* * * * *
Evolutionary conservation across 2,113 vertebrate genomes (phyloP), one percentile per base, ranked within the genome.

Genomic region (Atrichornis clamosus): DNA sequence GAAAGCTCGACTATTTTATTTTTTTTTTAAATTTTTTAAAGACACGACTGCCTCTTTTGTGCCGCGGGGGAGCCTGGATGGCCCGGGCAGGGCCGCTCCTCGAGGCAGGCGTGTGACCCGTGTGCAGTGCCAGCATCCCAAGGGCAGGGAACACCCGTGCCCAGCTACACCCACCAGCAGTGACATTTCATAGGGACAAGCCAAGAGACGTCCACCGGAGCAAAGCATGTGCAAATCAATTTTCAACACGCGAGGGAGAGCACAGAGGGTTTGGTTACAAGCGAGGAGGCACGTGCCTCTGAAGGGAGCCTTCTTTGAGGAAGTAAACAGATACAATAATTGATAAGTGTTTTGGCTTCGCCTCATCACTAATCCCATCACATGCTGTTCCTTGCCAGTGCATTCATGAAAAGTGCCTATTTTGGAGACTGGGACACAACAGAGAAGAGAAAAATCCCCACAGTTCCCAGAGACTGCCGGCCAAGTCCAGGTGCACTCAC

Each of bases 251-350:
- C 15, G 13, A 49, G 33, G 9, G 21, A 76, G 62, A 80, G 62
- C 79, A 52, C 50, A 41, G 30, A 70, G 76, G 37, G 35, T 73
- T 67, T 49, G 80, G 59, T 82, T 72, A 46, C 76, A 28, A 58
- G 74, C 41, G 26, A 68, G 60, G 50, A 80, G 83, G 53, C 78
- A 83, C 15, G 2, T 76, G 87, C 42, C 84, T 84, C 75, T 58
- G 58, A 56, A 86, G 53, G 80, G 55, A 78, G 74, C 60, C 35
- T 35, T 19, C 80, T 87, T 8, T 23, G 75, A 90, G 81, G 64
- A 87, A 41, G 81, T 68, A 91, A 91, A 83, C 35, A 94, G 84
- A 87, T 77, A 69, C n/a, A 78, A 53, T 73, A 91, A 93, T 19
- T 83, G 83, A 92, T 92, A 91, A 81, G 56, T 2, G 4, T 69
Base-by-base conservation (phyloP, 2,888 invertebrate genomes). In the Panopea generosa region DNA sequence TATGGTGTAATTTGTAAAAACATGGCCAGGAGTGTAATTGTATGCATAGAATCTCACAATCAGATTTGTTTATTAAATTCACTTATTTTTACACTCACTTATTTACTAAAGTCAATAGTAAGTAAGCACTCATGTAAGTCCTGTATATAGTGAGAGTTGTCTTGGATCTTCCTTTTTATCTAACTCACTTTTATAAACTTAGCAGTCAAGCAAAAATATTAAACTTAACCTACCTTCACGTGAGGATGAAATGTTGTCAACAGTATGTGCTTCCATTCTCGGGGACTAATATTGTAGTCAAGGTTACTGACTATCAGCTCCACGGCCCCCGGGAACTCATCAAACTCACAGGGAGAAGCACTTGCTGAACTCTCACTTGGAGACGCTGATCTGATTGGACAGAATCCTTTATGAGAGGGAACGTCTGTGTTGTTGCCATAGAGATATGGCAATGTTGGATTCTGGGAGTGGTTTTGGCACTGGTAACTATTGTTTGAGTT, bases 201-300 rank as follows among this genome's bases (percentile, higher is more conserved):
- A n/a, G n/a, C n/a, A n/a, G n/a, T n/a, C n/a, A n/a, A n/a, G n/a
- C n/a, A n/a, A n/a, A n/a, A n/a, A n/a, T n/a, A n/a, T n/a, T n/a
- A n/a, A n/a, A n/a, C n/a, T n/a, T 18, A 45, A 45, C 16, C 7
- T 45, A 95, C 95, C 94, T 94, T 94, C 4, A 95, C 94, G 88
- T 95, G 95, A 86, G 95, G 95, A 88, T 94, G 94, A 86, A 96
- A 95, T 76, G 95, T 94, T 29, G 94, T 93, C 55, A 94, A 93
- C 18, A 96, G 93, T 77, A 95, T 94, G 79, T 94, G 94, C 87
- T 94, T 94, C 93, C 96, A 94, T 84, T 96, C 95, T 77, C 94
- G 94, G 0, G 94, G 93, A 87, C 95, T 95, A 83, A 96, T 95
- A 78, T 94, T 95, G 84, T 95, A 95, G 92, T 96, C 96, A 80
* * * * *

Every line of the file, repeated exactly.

Evolutionary conservation across 2,113 vertebrate genomes (phyloP), one percentile per base, ranked within the genome.

Genomic region (Atrichornis clamosus): DNA sequence GAAAGCTCGACTATTTTATTTTTTTTTTAAATTTTTTAAAGACACGACTGCCTCTTTTGTGCCGCGGGGGAGCCTGGATGGCCCGGGCAGGGCCGCTCCTCGAGGCAGGCGTGTGACCCGTGTGCAGTGCCAGCATCCCAAGGGCAGGGAACACCCGTGCCCAGCTACACCCACCAGCAGTGACATTTCATAGGGACAAGCCAAGAGACGTCCACCGGAGCAAAGCATGTGCAAATCAATTTTCAACACGCGAGGGAGAGCACAGAGGGTTTGGTTACAAGCGAGGAGGCACGTGCCTCTGAAGGGAGCCTTCTTTGAGGAAGTAAACAGATACAATAATTGATAAGTGTTTTGGCTTCGCCTCATCACTAATCCCATCACATGCTGTTCCTTGCCAGTGCATTCATGAAAAGTGCCTATTTTGGAGACTGGGACACAACAGAGAAGAGAAAAATCCCCACAGTTCCCAGAGACTGCCGGCCAAGTCCAGGTGCACTCAC

Each of bases 251-350:
- C 15, G 13, A 49, G 33, G 9, G 21, A 76, G 62, A 80, G 62
- C 79, A 52, C 50, A 41, G 30, A 70, G 76, G 37, G 35, T 73
- T 67, T 49, G 80, G 59, T 82, T 72, A 46, C 76, A 28, A 58
- G 74, C 41, G 26, A 68, G 60, G 50, A 80, G 83, G 53, C 78
- A 83, C 15, G 2, T 76, G 87, C 42, C 84, T 84, C 75, T 58
- G 58, A 56, A 86, G 53, G 80, G 55, A 78, G 74, C 60, C 35
- T 35, T 19, C 80, T 87, T 8, T 23, G 75, A 90, G 81, G 64
- A 87, A 41, G 81, T 68, A 91, A 91, A 83, C 35, A 94, G 84
- A 87, T 77, A 69, C n/a, A 78, A 53, T 73, A 91, A 93, T 19
- T 83, G 83, A 92, T 92, A 91, A 81, G 56, T 2, G 4, T 69
Base-by-base conservation (phyloP, 2,888 invertebrate genomes). In the Panopea generosa region DNA sequence TATGGTGTAATTTGTAAAAACATGGCCAGGAGTGTAATTGTATGCATAGAATCTCACAATCAGATTTGTTTATTAAATTCACTTATTTTTACACTCACTTATTTACTAAAGTCAATAGTAAGTAAGCACTCATGTAAGTCCTGTATATAGTGAGAGTTGTCTTGGATCTTCCTTTTTATCTAACTCACTTTTATAAACTTAGCAGTCAAGCAAAAATATTAAACTTAACCTACCTTCACGTGAGGATGAAATGTTGTCAACAGTATGTGCTTCCATTCTCGGGGACTAATATTGTAGTCAAGGTTACTGACTATCAGCTCCACGGCCCCCGGGAACTCATCAAACTCACAGGGAGAAGCACTTGCTGAACTCTCACTTGGAGACGCTGATCTGATTGGACAGAATCCTTTATGAGAGGGAACGTCTGTGTTGTTGCCATAGAGATATGGCAATGTTGGATTCTGGGAGTGGTTTTGGCACTGGTAACTATTGTTTGAGTT, bases 201-300 rank as follows among this genome's bases (percentile, higher is more conserved):
- A n/a, G n/a, C n/a, A n/a, G n/a, T n/a, C n/a, A n/a, A n/a, G n/a
- C n/a, A n/a, A n/a, A n/a, A n/a, A n/a, T n/a, A n/a, T n/a, T n/a
- A n/a, A n/a, A n/a, C n/a, T n/a, T 18, A 45, A 45, C 16, C 7
- T 45, A 95, C 95, C 94, T 94, T 94, C 4, A 95, C 94, G 88
- T 95, G 95, A 86, G 95, G 95, A 88, T 94, G 94, A 86, A 96
- A 95, T 76, G 95, T 94, T 29, G 94, T 93, C 55, A 94, A 93
- C 18, A 96, G 93, T 77, A 95, T 94, G 79, T 94, G 94, C 87
- T 94, T 94, C 93, C 96, A 94, T 84, T 96, C 95, T 77, C 94
- G 94, G 0, G 94, G 93, A 87, C 95, T 95, A 83, A 96, T 95
- A 78, T 94, T 95, G 84, T 95, A 95, G 92, T 96, C 96, A 80